What is the largest business/company without a major official web presence/website?

Pretty much what the OP says. By large business/company I have in mind something with name recognition at the very least across a couple of states if not an entire country.

Would you believe this is the website of the eighth largest company in the world?

Yes, it is a website, but only just barely. :stuck_out_tongue:

Holy shit, that’s an amazing find. That is really unbelievable.

That actually makes sense seeing as Buffet has a well known disdain for all things showoffy and flashy and such.

That being said, it doesn’t answer the question I asked, well it kind of does. That is the official web site for Berkshire/Hathaway and given what I said about Buffet I don’t know that it’s simplicity and bareness is really astonishing or surprising.

So what is the largest company/business in the world not to have ANY offical web site?

Well, Berkshire is a conglomerate that owns many businesses with sizeable websites, e.g. Geico. They do no business with anyone directly, so there is no reason for them to have any web presence.

I would be shocked if any Fortune 500 company was totally devoid of any web presence. A lot of them will have a minor presence for no other reason than they want to get certain domain names so that unsavory sorts can’t use the domain to hurt the company’s good name.

Just based on a random lark, a company I’m aware of “Holberg Industries” has around $10 billion a year in revenue and over 20,000 employees and I can’t find any public website for them at all.

I see that Holberg Industries is just a holding company. I’m not sure what the 20,000 employees represents. But you can search on APCOA, one of their major holdings, and see that has a web presence.

I’m going with the Mafia.

It’s possible to register a domain name and not use it for a website. Nobody’s forcing them to open port 80.

Seeing as the Mafia is composed of families who operate separately from each other, and therefore don’t pool their earnings, I doubt they would crack the Top 1000 companies, let alone the Top 500. Now if you had said the Mexican drug cartels, they might be the winners.

Well, they wouldn’t even have a port to open necessarily. You can just register a domain name without buying hosting or having any sort of hosting services, in which case you would just be sitting on the name itself.

But it looks like in practice even most holding companies in the Fortune 500 establish a minor web presence.

Right…but I think the largest business without a web presence is likely to be a holding company precisely because they have no real customer relationships with anyone directly, but only through their holdings, and thus are unlikely to require a web presence. For private, closely held concerns, the owners may not even want the name/existence of the holding company to be widely known so they would actively desire no web presence.

Berkshire-Hathaway is a holding company as well, while it was originally a small textile firm (that became a vehicle for Buffet’s many acquisitions), I don’t think they’ve actually operated that business for at least 25 years.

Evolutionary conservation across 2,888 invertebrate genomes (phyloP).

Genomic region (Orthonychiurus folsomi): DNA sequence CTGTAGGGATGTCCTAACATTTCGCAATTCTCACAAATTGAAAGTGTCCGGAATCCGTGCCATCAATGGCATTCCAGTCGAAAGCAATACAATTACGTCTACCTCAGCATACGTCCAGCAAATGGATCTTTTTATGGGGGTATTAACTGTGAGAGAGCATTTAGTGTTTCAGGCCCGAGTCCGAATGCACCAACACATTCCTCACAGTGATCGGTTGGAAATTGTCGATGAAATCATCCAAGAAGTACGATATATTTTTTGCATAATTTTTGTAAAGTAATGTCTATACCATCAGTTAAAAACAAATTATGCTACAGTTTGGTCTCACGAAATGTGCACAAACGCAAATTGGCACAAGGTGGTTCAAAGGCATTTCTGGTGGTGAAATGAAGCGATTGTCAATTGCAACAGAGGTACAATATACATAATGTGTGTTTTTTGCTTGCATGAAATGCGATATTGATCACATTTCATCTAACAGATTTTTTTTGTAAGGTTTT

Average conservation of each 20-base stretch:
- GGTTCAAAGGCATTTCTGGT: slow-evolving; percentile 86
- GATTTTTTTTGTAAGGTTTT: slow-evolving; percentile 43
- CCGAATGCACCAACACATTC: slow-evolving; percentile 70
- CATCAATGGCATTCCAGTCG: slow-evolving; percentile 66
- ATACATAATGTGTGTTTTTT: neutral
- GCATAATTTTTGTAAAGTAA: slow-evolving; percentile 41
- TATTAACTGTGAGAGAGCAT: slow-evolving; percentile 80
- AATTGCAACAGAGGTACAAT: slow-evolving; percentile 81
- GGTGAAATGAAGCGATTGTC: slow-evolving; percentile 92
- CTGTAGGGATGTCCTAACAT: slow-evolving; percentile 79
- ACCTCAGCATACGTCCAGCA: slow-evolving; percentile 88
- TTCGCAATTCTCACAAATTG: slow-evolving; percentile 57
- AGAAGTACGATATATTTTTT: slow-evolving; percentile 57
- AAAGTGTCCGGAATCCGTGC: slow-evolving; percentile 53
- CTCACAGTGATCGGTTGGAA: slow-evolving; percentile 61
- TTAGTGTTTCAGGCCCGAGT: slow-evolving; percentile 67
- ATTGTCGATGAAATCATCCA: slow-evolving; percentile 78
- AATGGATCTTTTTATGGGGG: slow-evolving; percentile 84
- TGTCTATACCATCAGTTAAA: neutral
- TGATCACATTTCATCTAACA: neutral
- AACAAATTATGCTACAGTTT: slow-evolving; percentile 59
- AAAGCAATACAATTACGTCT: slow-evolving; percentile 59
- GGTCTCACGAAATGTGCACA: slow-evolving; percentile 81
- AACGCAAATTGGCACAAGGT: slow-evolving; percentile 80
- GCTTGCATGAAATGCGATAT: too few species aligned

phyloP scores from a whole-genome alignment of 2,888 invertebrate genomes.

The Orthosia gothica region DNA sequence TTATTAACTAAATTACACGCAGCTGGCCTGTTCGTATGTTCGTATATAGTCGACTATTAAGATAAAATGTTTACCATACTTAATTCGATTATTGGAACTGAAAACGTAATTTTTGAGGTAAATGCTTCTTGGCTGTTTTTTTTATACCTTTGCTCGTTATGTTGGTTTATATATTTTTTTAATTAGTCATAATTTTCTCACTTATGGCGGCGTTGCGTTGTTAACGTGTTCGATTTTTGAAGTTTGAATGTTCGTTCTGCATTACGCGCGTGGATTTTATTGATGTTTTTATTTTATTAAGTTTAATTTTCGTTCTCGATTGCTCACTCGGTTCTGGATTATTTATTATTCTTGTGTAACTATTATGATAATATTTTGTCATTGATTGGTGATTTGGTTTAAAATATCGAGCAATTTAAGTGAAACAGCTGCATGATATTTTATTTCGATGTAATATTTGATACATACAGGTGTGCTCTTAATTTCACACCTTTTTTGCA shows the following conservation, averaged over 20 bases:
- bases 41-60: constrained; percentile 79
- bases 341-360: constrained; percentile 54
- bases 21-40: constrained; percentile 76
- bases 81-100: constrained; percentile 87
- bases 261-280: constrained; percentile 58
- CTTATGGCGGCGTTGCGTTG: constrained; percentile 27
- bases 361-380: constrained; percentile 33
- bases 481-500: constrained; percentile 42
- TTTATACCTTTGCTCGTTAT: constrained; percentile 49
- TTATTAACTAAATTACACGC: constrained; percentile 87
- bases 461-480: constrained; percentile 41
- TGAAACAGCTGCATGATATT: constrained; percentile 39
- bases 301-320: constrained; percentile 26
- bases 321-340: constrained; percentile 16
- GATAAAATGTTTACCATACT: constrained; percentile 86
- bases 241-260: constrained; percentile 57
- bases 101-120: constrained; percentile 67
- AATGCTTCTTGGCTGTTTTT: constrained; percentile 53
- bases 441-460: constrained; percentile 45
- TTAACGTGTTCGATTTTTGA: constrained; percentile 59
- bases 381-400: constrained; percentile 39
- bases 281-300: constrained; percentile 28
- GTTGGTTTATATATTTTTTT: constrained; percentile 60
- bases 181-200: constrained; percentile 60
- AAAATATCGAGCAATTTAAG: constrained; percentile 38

I can’t believe I bothered, but here goes:

I wrote a shell script to look for web sites that had the name of all Fortune 500 companies in their domain. As expected, almost all the companies have registered domains to match their names and have live websites. For the few companies that my script couldn’t find a site for, I manually searched and sure enough, there was a web site out there.

Except for one: Hertz Global Holdings Inc. (#315)

Wait a minute? How can Hertz not have a site? It does, but “Hertz Corporation” is a subsidiary of “Hertz Global Holdings”. The only presence the latter has is on its subsidiary’s site: http://www.hertz.com/rentacar/abouthertz/index.jsp?targetPage=investorrelations.jsp

There’s information on the site about its subsidiaries, but virtually no information specific to the parent company. Other holding companies, even Berkshire Hathaway, have some sort of front, but Hertz Global Holding somewhat stands out.

If you think that counts, then as far as I can tell all Fortune 500 companies have some sort of Web presence.

Except the Fortune 500 list is of public companies. Perhaps there are large private companies without a web presence.

According to Forbes, the largest private companies in the US are Cargill, Koch Industries, Mars, PricewaterhouseCoopers, Bechtel, Publix, Love’s Travel Stops, Ernst & Young, C&S Wholesale Grocers and US Foods. All have websites, which makes sense as each needs to communicate with prospective employees and customers.

Not to be snarky, but if we’re going to list the companies that do have web sites, we’re going to be here a while…

True, but under the rules of some registries, registering a domain without actually using may be forbidden or may make it easier for a third party to challenge the registration.

I think our best bet are holding companies. They themselves have no customers per se, and if they are privately held, don’t particularly have a need to communicate with the outside.

Here’s a good one: Murdock Holding Company, ranked 30 in Forbes list of largest private companies (2006). They don’t appear to have any sort of web site of their own, though of course, their holdings (Dole) do.

In Forbes’s largest private companies list, it’s the largest that doesn’t have a website.

Just don’t do what investment advisors Dillon Edwards did: http://www.tressugar.com/SNL-Skit-Clownpenisfart-1965732